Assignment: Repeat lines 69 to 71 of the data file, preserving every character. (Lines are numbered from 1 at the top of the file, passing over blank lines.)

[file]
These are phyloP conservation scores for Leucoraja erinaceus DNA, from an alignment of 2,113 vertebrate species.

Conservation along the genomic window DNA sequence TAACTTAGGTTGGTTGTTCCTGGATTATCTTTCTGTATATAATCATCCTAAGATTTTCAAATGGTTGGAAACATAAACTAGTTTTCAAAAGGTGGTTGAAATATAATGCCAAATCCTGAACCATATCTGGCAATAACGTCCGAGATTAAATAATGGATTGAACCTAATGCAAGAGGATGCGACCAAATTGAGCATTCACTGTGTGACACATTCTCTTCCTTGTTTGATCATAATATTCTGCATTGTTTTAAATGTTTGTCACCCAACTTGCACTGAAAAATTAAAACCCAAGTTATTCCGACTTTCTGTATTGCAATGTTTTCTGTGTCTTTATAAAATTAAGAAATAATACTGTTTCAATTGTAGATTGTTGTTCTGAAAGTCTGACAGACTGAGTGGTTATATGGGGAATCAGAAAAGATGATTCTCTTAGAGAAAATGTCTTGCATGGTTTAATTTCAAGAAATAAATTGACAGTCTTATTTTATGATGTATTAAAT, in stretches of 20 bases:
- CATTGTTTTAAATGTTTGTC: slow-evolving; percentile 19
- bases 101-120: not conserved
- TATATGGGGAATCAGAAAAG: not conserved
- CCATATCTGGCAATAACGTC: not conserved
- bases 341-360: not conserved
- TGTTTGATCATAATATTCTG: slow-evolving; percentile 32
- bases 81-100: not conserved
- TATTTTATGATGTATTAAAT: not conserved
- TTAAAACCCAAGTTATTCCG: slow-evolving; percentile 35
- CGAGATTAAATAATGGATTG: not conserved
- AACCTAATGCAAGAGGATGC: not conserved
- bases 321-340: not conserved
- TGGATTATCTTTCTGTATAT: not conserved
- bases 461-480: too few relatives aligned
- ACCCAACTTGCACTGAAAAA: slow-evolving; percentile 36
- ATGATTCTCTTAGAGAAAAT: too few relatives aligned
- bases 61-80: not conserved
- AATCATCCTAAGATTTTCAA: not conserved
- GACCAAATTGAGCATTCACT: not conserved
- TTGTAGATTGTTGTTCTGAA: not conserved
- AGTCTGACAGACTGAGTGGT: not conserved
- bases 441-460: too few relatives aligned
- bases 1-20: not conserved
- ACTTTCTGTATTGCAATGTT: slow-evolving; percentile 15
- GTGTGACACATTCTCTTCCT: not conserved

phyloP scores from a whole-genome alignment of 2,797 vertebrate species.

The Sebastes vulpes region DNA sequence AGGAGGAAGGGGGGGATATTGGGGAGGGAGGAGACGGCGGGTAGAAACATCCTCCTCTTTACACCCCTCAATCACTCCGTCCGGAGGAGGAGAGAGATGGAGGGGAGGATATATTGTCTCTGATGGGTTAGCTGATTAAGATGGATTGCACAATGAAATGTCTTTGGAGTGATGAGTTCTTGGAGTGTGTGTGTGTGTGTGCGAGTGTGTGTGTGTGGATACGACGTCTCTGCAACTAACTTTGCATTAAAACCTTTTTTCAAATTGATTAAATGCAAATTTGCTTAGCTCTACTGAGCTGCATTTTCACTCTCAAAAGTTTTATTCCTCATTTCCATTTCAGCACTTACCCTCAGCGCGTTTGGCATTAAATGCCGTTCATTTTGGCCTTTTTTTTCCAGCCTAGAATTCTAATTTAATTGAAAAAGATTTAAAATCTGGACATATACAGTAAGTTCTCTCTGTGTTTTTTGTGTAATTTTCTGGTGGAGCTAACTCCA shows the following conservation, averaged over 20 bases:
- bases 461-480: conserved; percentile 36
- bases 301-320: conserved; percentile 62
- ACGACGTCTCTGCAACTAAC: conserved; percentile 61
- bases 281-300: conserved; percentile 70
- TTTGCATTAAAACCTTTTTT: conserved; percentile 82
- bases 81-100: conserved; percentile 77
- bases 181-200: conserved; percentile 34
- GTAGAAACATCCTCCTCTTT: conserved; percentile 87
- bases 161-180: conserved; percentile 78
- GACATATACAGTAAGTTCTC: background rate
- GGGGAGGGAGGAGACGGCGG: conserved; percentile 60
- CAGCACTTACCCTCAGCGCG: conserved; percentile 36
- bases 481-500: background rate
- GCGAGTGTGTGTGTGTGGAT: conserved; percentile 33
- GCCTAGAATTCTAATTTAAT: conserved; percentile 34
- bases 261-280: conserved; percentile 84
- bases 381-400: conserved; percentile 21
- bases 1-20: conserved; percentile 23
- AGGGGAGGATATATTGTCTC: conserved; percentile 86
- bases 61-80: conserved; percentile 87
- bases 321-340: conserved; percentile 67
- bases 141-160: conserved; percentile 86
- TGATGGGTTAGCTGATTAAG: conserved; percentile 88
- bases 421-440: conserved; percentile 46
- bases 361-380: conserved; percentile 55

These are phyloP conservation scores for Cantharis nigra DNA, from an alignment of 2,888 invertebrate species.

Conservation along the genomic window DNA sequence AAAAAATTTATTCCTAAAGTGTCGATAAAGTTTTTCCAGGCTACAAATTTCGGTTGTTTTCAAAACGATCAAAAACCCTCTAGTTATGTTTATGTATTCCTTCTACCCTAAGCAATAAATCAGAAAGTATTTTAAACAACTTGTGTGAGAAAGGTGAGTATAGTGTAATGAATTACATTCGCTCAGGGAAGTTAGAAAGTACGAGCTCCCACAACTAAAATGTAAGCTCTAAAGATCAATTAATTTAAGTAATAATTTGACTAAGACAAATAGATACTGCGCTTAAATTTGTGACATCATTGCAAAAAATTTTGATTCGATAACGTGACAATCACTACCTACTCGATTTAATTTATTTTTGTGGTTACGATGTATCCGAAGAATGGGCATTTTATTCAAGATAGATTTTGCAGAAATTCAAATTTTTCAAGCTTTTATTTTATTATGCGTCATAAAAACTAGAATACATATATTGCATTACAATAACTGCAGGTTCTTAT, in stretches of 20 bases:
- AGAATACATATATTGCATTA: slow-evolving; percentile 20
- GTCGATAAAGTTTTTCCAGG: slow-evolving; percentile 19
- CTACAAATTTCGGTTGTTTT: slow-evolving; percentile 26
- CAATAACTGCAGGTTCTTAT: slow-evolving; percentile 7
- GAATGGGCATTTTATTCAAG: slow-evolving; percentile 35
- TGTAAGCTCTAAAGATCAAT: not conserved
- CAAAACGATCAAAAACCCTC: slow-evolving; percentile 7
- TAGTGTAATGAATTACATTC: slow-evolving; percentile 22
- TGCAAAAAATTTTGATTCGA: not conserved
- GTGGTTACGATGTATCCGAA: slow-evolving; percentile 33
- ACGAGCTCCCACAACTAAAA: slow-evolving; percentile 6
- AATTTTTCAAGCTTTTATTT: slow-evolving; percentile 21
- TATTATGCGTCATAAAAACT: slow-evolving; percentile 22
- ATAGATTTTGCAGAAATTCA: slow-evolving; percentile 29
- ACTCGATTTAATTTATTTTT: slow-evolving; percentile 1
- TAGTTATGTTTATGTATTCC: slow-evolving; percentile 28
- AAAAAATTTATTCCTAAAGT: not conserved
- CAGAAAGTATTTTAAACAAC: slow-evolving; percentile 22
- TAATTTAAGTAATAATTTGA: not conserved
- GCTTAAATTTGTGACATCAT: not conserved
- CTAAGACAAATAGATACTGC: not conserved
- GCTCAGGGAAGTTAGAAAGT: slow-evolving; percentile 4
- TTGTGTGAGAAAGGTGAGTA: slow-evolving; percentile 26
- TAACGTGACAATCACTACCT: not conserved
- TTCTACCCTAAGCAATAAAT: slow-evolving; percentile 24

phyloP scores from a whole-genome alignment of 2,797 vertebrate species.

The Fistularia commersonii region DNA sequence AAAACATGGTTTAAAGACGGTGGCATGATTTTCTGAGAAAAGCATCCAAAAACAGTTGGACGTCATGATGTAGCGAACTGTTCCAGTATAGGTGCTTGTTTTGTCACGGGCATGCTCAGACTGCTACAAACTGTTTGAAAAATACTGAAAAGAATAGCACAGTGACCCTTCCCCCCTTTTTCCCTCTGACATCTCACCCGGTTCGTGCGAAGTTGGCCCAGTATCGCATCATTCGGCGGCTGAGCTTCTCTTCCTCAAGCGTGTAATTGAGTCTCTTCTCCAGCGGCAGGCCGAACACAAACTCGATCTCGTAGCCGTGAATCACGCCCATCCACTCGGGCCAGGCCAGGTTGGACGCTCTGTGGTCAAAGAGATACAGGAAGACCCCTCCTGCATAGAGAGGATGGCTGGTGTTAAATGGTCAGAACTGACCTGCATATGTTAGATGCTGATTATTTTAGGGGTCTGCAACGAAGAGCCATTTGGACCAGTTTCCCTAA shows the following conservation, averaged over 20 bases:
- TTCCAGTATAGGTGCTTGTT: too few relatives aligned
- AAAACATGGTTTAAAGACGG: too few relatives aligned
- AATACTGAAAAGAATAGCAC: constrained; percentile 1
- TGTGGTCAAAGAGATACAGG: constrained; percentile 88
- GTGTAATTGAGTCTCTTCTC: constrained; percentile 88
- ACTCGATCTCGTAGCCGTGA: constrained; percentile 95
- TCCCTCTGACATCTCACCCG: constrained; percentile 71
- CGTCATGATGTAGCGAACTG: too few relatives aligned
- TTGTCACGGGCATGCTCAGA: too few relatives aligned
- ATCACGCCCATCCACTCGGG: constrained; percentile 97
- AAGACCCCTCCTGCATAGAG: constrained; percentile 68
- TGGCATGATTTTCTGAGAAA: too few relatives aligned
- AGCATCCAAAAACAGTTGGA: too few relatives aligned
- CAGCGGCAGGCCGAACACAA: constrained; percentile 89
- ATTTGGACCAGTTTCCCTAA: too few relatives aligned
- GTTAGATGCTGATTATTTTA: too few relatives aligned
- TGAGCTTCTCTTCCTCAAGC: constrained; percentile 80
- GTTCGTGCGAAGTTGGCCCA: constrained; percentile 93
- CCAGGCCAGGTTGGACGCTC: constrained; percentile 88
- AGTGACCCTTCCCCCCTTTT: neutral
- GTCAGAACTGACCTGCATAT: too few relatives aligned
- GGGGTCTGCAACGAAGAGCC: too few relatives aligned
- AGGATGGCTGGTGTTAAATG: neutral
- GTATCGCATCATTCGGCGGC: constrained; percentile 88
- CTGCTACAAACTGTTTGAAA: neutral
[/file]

- TATTATGCGTCATAAAAACT: slow-evolving; percentile 22
- ATAGATTTTGCAGAAATTCA: slow-evolving; percentile 29
- ACTCGATTTAATTTATTTTT: slow-evolving; percentile 1